Double-lung transplantation with tracheal anastomosis has previously resulted in unacceptable ischemic complications of airway healing. Three patients underwent double-lung transplantation at our institution in 1986 and 1987, and 2 of these required later retransplantation because of airway complications. Recently, we began to perform direct revascularization of the bronchial arteries at their origin on the donor descending thoracic aorta, using recipient internal thoracic artery. Eight patients (2 male and 6 female patients; ages, 10-51 years) underwent nine double-lung transplantations with revascularization. The preoperative diagnoses in these patients were cystic fibrosis (2 patients), atrial septal defect and Eisenmenger's syndrome (1 patient), lymphangioleiomyomatosis (1 patient), bronchiectasis (1 patient), α1-antitrypsin deficiency (1 patient), and primary pulmonary hypertension (2 patients); 1 underwent retransplantation because of pulmonary emboli. There have been no significant airway complications in any patient. Two patients died early postoperatively, 1 of early pulmonary dysfunction (at 1 day postoperatively) and 1 of subarachnoid hemorrhage (at 16 days postoperatively; tracheal healing was excellent in this patient). Follow-up in the remaining 6 patients ranged from 5 to 9 months. Internal thoracic artery angiography was performed on seven grafts, which documented patency of the internal thoracic artery in all seven and bronchial artery perfusion in six. Bronchoscopic examinations have demonstrated excellent airway healing in all six of these grafts, with no dehiscence, granulation, or narrowing of the trachea or distal bronchi. Ulceration of the tracheal anastomosis developed anteriorly in the remaining patient, which has resolved. We conclude that double-lung transplantation is an acceptable therapeutic approach when combined with bronchial artery revascularization, and early airway healing has been excellent. This approach allows simultaneous bilateral lung transplantation with immediate revascularization of the airways to both lungs.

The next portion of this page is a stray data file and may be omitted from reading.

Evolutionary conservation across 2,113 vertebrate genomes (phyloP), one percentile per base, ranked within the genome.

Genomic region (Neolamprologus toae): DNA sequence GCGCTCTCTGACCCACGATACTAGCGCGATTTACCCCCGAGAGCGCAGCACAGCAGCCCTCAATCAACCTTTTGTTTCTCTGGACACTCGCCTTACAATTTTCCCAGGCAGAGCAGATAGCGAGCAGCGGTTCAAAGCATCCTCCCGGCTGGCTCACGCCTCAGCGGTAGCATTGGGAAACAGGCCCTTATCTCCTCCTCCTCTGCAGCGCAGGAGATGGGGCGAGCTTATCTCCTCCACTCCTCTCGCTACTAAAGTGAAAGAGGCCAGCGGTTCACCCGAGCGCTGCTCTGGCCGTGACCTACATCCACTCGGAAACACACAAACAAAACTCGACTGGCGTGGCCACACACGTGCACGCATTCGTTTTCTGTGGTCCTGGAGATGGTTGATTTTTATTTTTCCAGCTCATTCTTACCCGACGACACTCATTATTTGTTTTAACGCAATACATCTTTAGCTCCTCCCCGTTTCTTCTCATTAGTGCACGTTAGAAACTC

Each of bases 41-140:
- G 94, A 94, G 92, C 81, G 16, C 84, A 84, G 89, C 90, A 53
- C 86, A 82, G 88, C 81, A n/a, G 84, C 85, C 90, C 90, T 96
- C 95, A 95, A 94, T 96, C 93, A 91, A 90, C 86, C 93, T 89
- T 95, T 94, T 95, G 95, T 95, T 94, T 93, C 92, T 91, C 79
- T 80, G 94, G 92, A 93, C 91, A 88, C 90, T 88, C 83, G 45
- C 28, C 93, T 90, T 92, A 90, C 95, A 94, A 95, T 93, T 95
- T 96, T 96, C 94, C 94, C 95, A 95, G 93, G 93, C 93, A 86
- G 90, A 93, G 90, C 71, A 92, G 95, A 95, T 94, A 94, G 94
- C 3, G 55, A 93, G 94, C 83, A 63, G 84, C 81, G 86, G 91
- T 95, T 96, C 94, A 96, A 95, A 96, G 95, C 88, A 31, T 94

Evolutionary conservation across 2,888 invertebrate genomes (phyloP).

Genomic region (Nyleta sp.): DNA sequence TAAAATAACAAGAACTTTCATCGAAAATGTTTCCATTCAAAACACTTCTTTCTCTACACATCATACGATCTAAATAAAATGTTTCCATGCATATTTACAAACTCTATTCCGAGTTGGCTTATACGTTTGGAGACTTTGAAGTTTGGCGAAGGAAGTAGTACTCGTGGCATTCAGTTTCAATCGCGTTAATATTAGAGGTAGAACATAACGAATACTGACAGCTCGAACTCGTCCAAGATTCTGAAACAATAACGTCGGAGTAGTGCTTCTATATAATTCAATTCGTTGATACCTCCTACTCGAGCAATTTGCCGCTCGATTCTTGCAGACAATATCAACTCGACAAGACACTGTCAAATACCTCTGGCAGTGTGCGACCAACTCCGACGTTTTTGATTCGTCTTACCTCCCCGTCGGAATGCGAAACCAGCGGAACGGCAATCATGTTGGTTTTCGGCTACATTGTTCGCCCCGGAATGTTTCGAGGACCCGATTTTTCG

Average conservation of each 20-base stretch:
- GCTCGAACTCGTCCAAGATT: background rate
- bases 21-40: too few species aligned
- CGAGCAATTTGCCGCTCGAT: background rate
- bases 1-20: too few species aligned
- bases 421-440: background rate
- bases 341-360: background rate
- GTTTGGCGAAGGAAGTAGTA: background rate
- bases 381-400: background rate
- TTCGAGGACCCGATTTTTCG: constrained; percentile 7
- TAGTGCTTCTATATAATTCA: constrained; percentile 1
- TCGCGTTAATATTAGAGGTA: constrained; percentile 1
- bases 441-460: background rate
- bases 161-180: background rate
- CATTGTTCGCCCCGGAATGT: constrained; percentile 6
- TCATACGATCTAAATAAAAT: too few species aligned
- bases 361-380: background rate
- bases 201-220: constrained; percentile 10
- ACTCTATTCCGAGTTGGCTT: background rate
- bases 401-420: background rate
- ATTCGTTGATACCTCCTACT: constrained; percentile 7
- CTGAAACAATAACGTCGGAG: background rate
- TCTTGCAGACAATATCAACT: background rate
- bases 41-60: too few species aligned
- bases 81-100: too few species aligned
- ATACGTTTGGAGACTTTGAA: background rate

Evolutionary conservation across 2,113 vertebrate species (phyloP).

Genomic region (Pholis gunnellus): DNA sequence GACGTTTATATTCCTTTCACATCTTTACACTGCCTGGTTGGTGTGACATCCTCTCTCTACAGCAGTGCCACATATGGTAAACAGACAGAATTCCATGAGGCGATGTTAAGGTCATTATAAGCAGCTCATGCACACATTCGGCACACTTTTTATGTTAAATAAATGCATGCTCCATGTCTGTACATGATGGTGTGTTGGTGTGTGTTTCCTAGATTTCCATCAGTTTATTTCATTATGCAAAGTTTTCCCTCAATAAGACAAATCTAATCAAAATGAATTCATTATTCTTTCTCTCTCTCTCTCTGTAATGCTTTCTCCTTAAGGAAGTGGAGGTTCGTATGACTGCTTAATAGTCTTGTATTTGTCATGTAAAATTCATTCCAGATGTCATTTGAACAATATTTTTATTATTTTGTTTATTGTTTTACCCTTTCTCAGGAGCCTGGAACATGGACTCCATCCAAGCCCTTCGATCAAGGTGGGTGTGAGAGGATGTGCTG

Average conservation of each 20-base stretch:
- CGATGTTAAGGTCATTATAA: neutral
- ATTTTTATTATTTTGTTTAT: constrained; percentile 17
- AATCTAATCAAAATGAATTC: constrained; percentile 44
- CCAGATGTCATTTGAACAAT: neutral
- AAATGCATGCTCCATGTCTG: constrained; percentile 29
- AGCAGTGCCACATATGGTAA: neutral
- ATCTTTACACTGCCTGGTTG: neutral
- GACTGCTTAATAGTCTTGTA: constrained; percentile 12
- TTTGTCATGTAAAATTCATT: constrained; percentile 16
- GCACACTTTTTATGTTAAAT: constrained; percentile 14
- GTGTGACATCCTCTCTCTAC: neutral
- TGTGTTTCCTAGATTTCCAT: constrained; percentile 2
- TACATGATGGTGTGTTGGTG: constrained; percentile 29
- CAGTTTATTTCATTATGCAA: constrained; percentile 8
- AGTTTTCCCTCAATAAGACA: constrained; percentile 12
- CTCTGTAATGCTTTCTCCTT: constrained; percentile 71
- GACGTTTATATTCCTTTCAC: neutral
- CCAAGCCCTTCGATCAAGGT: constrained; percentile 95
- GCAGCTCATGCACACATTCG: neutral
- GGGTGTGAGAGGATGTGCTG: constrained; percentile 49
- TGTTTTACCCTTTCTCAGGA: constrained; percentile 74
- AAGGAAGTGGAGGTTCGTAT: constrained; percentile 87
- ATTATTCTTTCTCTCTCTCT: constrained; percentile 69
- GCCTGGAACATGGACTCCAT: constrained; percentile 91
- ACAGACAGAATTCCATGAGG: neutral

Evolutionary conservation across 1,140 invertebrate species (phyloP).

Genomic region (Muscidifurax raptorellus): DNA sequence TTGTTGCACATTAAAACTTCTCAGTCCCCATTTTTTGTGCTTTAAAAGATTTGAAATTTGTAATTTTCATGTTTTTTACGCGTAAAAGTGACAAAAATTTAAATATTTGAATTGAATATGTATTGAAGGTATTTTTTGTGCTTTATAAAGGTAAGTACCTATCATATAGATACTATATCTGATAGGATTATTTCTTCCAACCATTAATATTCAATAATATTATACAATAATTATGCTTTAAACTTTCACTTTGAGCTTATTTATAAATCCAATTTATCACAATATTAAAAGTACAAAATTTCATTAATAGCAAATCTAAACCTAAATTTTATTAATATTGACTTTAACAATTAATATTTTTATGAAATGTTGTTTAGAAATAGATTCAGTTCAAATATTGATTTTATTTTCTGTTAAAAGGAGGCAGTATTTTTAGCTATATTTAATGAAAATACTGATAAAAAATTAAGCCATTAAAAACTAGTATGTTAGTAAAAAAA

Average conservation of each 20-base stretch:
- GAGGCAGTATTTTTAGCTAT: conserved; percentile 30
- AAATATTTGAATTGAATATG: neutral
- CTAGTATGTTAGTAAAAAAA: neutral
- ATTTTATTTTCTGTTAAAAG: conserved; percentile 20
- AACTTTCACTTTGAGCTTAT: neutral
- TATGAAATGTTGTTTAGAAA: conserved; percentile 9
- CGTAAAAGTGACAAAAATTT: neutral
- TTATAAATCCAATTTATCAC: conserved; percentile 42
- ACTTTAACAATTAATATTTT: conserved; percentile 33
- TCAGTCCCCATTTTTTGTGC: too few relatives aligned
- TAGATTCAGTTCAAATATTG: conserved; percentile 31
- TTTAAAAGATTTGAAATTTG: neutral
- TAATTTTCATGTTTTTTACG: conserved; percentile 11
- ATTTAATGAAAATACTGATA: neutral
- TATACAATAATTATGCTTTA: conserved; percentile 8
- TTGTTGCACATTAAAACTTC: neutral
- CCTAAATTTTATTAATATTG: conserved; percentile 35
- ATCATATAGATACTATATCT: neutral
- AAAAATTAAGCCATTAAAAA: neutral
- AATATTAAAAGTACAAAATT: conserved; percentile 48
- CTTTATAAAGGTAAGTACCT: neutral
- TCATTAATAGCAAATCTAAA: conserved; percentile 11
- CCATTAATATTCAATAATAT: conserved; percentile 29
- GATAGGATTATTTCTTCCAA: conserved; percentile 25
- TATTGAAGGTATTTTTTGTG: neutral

ASJC Scopus subject areas
- Cardiology and Cardiovascular Medicine